Over the past eight years or so, everyone at the Emirates, including the fans, the players and Arsene Wenger himself, appear to have been happy with the strategy; ‘slow and steady wins the race’.
Whilst other clubs and their supporters would have quickly turned on each other following Arsenal’s continual slide down the Premier League pecking order, in addition to an extended silverware drought, the Gunners faithful, barring a few outbursts of underlying anger from the Black Scarf movement and a handful of post-match protests at the start of the year, have always stood by their often criticised French gaffer.
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Even during the current campaign, where arguments have been made that Wenger should be relieved of his duties at the Emirates, with a string of poor results towards the end of 2012, in addition to being knocked out of the Capital One Cup and FA Cup by lesser opposition, Bradford and Blackburn respectively, accuse an Arsenal supporter that their gaffer must go, and the vast majority would reply in militant defence of their spiritual and philosophical figurehead.
Yet it appears those in North London, who I myself have accused of being blindly loyal to their own detriment, could well have the last laugh. Whilst many assumed that the Financial Fair Play laws would eventually save Wenger’s job, an opportunity has now been handed to the Frenchman ahead of next season. With Chelsea and the two Manchester Clubs all undergoing changes to their management, Wenger, having outlived his old foe Sir Alex Ferguson, can now claim to be the longest serving manager in the English top flight, in addition to being the most successful in terms of silverware.
It begs the question as to whether Arsenal should be pushing for the title next season, amid the chaos of inevitable transition at the Premier League’s summit. Improvements will be widely expected at the Emirates over the course of the summer and the coming campaign, but should Wenger take advantage of the situation and take the club a step further, with next year representing their best opportunity for nearly a decade to be crowned Champions of England?
Despite consistency, stability and longevity being key words surrounding David Moyes’ appointment as the successor to Sir Alex Ferguson, there will undoubtedly be some teething pains at Old Trafford next season. The Scot will be desperate to step out of his fellow countryman’s shadow, starting with the coming transfer window. A new central midfielder will have to be brought in, with the most likely candidate being Marouane Fellaini, in addition to a replacement for the want-away Wayne Rooney. There are several other areas, including left-back and on the wings, that could also do with mild improvements, however the desire for evolution rather than revolution could restrict Moyes making wholesale changes during his first transfer period.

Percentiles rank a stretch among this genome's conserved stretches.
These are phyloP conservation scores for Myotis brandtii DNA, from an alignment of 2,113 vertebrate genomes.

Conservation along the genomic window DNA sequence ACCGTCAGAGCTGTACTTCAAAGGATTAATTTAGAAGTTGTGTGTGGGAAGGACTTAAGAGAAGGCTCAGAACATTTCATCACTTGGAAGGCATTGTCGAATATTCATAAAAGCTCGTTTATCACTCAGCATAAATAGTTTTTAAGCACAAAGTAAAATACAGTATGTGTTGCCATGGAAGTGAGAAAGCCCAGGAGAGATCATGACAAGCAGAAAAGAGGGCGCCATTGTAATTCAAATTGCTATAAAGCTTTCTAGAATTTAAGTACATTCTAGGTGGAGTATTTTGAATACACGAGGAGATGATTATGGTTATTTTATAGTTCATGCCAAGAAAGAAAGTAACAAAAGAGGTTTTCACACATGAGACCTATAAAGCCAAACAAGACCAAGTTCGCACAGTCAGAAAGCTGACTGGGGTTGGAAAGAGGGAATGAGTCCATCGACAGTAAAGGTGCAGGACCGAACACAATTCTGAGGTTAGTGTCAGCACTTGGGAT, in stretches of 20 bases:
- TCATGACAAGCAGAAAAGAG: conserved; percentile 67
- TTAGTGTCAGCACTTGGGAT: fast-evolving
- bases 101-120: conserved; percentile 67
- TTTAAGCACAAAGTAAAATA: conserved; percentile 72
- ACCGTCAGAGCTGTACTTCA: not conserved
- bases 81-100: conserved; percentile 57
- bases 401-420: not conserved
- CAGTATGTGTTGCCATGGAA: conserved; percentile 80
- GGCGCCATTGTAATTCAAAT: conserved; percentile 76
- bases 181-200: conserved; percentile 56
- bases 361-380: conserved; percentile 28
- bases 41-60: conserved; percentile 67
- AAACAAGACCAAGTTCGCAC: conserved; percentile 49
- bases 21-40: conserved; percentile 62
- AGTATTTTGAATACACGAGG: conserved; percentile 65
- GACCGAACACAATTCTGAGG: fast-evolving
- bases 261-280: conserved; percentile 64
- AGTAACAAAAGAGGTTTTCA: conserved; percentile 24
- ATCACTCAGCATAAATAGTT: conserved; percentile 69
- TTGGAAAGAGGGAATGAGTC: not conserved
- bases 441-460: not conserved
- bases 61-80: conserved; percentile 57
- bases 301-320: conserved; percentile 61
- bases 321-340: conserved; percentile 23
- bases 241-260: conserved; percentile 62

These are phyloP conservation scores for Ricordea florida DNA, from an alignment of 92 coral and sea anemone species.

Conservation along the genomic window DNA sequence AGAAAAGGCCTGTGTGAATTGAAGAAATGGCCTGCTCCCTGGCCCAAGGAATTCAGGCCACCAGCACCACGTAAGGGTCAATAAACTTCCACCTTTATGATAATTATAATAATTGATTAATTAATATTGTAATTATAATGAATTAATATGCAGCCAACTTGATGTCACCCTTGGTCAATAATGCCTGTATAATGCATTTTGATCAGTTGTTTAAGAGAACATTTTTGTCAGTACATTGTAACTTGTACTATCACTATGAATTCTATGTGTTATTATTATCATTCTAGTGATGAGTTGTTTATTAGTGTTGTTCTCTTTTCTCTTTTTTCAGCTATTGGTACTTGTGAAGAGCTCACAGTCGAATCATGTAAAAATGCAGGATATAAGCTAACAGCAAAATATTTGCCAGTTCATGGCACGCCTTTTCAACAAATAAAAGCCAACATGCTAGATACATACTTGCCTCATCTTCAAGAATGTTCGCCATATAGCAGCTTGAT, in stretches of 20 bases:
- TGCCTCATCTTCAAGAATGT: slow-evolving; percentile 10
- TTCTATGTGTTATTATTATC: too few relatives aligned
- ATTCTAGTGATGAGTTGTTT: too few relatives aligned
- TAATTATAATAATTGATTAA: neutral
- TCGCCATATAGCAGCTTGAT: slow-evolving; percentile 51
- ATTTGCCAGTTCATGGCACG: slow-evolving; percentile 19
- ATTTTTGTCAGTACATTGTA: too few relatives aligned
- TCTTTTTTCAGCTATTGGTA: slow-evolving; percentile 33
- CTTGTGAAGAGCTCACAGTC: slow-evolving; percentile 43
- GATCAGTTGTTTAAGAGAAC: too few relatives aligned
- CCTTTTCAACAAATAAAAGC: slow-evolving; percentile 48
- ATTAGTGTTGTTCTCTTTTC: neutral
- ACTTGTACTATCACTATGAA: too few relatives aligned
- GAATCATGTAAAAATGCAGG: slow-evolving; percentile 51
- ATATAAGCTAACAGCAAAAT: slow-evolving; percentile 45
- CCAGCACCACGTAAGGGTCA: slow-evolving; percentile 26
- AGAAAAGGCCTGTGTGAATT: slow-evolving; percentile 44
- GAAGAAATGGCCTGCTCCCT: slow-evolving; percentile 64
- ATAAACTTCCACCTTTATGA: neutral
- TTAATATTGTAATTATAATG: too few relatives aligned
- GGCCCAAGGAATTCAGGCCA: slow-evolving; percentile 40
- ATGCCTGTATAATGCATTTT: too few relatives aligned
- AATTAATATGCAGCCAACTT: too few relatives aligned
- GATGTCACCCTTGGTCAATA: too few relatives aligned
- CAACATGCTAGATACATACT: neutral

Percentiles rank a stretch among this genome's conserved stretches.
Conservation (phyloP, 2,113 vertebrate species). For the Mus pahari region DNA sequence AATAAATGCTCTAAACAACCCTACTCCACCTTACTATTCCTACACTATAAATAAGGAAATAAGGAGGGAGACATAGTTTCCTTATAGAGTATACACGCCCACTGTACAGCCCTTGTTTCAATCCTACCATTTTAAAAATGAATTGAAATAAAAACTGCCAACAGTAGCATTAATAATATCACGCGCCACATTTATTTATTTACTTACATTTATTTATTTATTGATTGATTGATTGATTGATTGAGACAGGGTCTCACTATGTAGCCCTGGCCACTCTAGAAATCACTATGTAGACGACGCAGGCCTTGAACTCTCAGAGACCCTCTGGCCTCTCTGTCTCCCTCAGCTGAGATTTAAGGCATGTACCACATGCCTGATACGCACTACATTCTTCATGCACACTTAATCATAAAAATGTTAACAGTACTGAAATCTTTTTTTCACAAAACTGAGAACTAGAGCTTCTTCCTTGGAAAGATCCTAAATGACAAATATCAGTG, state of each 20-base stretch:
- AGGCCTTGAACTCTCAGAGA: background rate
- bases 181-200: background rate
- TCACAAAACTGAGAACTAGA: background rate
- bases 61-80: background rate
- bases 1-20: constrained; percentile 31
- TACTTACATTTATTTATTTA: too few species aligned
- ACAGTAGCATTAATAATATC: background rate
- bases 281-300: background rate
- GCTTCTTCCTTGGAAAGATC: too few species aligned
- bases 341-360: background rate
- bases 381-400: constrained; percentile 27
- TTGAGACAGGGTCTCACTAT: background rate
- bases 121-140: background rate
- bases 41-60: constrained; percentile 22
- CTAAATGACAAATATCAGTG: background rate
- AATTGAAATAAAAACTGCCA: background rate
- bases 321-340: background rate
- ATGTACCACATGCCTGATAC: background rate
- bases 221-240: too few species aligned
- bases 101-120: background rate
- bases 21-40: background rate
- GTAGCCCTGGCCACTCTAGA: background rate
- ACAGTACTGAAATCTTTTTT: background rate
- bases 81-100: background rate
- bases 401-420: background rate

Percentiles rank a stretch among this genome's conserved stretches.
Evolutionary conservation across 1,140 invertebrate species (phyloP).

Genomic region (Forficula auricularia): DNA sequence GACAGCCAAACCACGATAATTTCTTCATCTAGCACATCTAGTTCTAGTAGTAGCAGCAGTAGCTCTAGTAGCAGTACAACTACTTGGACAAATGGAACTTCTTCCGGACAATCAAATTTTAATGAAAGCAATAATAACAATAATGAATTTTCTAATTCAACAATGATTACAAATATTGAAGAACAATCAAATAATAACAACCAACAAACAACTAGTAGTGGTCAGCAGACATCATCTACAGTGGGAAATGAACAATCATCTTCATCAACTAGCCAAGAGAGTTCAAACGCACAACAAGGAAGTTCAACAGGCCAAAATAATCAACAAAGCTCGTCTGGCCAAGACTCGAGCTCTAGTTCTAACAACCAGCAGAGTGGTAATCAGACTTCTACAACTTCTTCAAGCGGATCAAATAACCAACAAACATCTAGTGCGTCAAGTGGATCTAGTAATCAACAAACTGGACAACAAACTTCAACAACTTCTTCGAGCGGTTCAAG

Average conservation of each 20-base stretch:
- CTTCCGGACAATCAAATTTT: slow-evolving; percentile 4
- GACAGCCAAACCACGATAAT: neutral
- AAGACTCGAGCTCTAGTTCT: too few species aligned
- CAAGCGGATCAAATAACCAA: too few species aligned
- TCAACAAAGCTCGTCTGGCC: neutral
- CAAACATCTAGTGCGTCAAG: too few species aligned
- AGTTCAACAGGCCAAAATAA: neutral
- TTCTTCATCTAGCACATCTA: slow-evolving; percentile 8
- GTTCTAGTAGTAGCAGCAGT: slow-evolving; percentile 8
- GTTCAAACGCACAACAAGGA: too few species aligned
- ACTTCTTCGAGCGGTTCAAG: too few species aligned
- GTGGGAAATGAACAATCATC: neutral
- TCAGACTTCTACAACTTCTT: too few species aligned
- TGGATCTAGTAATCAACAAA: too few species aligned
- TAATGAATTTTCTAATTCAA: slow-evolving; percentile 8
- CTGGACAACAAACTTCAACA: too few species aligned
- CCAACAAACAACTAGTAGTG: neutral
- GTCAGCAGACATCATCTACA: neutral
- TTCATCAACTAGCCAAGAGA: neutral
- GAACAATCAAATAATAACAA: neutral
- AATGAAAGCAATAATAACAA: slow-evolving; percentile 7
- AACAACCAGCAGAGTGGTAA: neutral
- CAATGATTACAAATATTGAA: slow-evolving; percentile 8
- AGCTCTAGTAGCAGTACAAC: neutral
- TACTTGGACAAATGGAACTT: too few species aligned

Nevertheless, there will be difficulties adjusting. Rooney’s departure would signify that a new style of play will need to be found, or at least modified from the current template, and the new United gaffer will be presented with the imposing challenge of balancing out results, consistency and his desire the club in a new direction.
The task will be made even harder with Moyes’ lack of experience at top level; there is little doubt over the Scot’s abilities as a manager, yet leading a club of Everton’s stature, with limited pressure for results or silverware, is a whole different challenge to being at the helm of one of Europe’s biggest footballing institutions. Although I believe that Moyes’ tenure will overall be a success, his naivety at the highest level will undoubtedly show at times during his first season at Old Trafford. Furthermore, he will be without the on-pitch experience of Paul Scholes, and the backroom knowledge of Mike Phelan and Rene Muelensteen.
It will be a similar, if not worse situation on the sky-blue side of Manchester. Whilst United are promoting a manager that has lived and breathed Premier League football for almost the entirety of his career as a head coach, Manchester City are set to bring in Manuel Pellegrini, a gaffer who has not only come up short during his only tenure at a big club, but furthermore, has never worked in England before.
His origins lay in the South American philosophy of the game, and although City’s head-honchos Txiki Begiristain and Ferran Soriano clearly envisage the former Premier League Champions moving towards a breed of football that most closely resembles Barcelona, the reality is that the squad at Eastlands consists on the most part of highly physical, hard working and robust footballers, with a few exceptions in the attacking department. The transition process, in addition to Pellegrini having to acclimatise himself with the English game, will hinder their chances of reclaiming the domestic title next season.